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Human Sexual Behavior
Human sexual activity, human sexual practice or human sexual behaviour is the manner in which humans experience and express their sexuality. People engage in a variety of sexual acts, ranging from activities done alone (e.g., masturbation) to acts with another person (e.g., sexual intercourse, non-penetrative sex, oral sex, etc.) in varying patterns of frequency, for a wide variety of reasons. Sexual activity usually results in sexual arousal and physiological changes in the aroused person, some of which are pronounced while others are more subtle. Sexual activity may also include conduct and activities which are intended to arouse the sexual interest of another or enhance the sex life of another, such as strategies to find or attract partners (courtship and display behaviour), or personal interactions between individuals (for instance, foreplay or BDSM)
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Widow
A widow is a woman whose spouse has died and a widower is a man whose spouse has died. The treatment of widows and widowers around the world varies.Contents1 Terminology 2 Economic position2.1 Effects of widowhood3 Classic and contemporary social customs3.1 Hinduism 3.2 Joseon
Joseon
Korea4 See also 5 ReferencesTerminology[edit] A widow is a woman whose spouse has died, while a widower is a man whose spouse has died
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Courtship
Courtship
Courtship
is the period of development towards an intimate relationship wherein people (usually a couple) get to know each other and decide if there will be an engagement or other romantic arrangement. A courtship may be an informal and private matter between two people or may be a public affair, or a formal arrangement with family approval. Traditionally, in the case of a formal engagement, it has been perceived that it is the role of a male to actively "court" or "woo" a female, thus encouraging her to understand him and her receptiveness to a proposal of marriage
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Monogamy
Monogamy
Monogamy
(/məˈnɒɡəmi/ mə-NOG-ə-mee) is a form of relationship in which an individual has only one partner during their lifetime or at any one time (serial monogamy), as compared to polygamy, polyandry, or polyamory.[1] The term is also applied to the social behavior of some animals, referring to the state of having only one mate at any one time.Contents1 Overview 2 Etymology 3 Frequency in humans3.1 Distribution of social monogamy 3.2 Prevalence of sexual monogamy 3.3 Prevalence of genetic monogamy4 Evolutionary and historical developme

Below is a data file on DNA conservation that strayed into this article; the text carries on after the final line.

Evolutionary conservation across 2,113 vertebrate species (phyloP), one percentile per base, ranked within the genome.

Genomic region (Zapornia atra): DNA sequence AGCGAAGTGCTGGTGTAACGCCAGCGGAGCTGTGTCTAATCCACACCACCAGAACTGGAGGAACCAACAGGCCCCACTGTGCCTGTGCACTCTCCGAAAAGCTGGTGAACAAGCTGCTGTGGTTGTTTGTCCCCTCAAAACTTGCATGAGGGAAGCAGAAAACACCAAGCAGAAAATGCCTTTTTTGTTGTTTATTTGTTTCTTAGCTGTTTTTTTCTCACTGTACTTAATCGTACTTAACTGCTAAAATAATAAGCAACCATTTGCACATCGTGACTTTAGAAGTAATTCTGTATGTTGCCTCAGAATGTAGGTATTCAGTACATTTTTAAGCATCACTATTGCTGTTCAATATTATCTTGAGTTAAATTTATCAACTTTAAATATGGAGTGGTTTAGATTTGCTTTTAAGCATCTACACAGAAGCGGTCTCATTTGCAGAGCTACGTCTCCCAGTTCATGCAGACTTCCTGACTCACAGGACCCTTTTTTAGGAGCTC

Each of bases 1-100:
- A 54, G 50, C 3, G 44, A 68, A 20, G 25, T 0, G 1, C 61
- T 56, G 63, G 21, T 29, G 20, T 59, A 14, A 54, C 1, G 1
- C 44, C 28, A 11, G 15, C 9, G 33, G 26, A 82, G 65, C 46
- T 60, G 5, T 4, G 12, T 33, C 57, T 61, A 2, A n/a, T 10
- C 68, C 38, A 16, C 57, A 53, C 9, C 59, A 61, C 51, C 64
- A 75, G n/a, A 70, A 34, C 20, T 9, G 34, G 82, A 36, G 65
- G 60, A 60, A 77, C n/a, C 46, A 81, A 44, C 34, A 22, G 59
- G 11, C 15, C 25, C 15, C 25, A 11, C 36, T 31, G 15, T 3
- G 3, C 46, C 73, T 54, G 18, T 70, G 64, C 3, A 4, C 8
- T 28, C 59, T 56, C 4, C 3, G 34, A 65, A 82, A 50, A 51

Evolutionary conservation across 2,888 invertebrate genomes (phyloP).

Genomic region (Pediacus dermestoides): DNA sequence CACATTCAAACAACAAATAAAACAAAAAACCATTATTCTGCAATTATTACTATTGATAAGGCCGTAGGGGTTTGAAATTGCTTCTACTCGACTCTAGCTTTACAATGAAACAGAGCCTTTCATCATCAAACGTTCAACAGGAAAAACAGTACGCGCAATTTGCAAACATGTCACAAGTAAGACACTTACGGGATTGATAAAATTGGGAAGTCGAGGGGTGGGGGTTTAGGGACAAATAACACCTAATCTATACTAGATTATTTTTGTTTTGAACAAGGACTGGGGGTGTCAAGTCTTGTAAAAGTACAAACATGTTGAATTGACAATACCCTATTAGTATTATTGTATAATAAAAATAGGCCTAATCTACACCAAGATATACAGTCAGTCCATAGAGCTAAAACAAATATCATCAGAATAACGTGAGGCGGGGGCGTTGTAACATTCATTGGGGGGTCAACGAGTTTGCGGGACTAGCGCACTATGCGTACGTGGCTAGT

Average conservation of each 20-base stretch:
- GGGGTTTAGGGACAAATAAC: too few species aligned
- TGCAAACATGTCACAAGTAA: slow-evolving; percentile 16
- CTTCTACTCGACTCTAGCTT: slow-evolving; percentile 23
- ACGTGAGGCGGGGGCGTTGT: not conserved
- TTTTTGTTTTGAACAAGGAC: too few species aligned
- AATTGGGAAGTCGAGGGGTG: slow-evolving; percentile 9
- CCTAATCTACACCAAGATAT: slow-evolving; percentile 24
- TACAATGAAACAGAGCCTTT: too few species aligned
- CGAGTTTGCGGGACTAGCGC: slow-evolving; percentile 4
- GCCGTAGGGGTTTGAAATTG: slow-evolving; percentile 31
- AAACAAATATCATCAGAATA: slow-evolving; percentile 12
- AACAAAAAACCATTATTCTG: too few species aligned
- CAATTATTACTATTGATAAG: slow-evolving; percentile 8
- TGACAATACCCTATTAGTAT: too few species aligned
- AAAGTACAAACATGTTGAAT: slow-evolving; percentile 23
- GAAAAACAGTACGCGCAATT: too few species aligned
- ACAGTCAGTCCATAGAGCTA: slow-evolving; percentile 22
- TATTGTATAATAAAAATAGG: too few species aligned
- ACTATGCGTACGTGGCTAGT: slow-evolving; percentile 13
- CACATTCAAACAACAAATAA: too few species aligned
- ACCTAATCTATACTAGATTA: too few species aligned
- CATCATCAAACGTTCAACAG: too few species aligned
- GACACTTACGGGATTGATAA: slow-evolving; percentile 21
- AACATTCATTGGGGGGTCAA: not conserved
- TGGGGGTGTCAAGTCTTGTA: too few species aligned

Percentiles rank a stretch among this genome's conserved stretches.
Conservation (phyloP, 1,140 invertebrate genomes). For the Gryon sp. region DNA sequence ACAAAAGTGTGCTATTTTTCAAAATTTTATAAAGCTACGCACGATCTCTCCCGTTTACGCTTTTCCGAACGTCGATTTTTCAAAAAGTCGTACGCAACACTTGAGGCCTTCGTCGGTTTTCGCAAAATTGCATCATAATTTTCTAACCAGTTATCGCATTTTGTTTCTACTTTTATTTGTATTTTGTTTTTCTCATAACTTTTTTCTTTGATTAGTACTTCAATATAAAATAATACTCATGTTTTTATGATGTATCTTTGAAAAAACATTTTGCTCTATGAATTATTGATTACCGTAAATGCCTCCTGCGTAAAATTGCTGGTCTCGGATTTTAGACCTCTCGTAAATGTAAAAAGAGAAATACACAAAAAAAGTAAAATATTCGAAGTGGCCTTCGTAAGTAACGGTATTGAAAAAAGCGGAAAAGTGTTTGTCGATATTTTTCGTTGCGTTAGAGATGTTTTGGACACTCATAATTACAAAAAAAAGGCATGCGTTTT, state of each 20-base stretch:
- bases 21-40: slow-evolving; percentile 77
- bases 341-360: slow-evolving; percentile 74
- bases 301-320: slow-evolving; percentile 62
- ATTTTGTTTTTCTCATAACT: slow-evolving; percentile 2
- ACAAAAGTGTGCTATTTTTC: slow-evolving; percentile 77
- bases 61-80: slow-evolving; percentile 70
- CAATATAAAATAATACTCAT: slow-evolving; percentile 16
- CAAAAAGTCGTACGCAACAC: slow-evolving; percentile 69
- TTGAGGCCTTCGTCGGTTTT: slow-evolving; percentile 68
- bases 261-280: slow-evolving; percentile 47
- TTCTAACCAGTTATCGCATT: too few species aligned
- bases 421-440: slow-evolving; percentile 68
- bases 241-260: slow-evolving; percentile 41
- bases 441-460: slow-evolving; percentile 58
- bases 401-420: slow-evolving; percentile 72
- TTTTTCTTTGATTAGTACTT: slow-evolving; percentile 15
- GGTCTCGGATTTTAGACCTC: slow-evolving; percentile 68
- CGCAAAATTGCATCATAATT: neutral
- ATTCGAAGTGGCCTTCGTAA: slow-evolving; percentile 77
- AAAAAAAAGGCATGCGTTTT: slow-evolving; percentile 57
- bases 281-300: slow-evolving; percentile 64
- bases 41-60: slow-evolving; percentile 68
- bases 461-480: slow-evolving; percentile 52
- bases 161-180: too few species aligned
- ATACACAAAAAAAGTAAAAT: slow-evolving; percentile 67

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Non-monogamy
Non-monogamy
Non-monogamy
(or nonmonogamy) is an umbrella term for every practice or philosophy of intimate relationship that does not strictly hew to the standards of monogamy, particularly that of having only one person with whom to exchange sex, love, and affection. Therefore, in that sense "nonmonogamy" may be as accurately applied to infidelity and extramarital sex as to group marriage or polyamory. More specifically, "nonmonogamy" refers to forms of interpersonal relationship, intentionally undertaken, in which demands for exclusivity (of sexual interaction or emotional connection, for example) are attenuated or eliminated
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Mutual Monogamy
Mutual Monogamy
Monogamy
is a form of monogamy that exists when two partners agree to be sexually active with only one another. Being in a long-term mutually monogamous relationship reduces the risk of acquiring a sexually transmitted infection.[1] It is one of the most reliable ways to avoid STIs.[2][3][4] Those who choose mutual monogamy can be tested before the sexual relationship to be certain they are not infected. This strategy for the prevention of acquiring a sexually transmitted infection requires that each partner remain faithful and does not engage in sexual activity with another partner.[5] Mutual monogamy differs from serial monogamy which is a current monogamous relationship that has not been established in the past and may not continue into the future
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Polyamory
Polyamory
Polyamory
(from Greek πολύ poly, "many, several", and Latin
Latin
amor, "love") is the practice of, or desire for, intimate relationships with more than one partner, with the knowledge of all partners.[1][2] It has been described as "co
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Polyfidelity
Polyfidelity is an intimate relationship structure where all members are considered equal partners and agree to restrict sexual activity to only other members of the group.Contents1 Origin 2 Function 3 Benefits and challenges 4 Other usage 5 See also 6 References 7 External linksOrigin[edit] The practices and beliefs underlying polyfidelity have long existed, but in uncodified fashion. The Oneida Commune of the mid-19th century practiced complex marriage, encouraging individual members in the freedom to have multiple ongoing sexual relationships within the community, as an expression of their beliefs and religious faith
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Cicisbeo
In 18th- and 19th-century Italy, the cicisbeo (Italian pronunciation: [tʃitʃizˈbɛːo]; plural: cicisbei), or cavalier servente (chevalier servant in French), was the professed gallant and perhaps lover in a sexual sense [1] of a married woman, who attended her at public entertainments,[2] to church and other occasions and had privileged access to his mistress. The arrangement is comparable to the Spanish cortejo or estrecho and, to a lesser degree, to the French petit-maître.[3] The exact etymology of the word is unknown; some evidence suggests it originally meant "in a whisper"[4] (perhaps an onomatopeic word). Other accounts suggest it is an inversion of bel cece,[5] which means "beautiful chick (pea)". According to OED, the first recorded usage of the term in English was found in a letter by Lady Mary Wortley Montagu
Lady Mary Wortley Montagu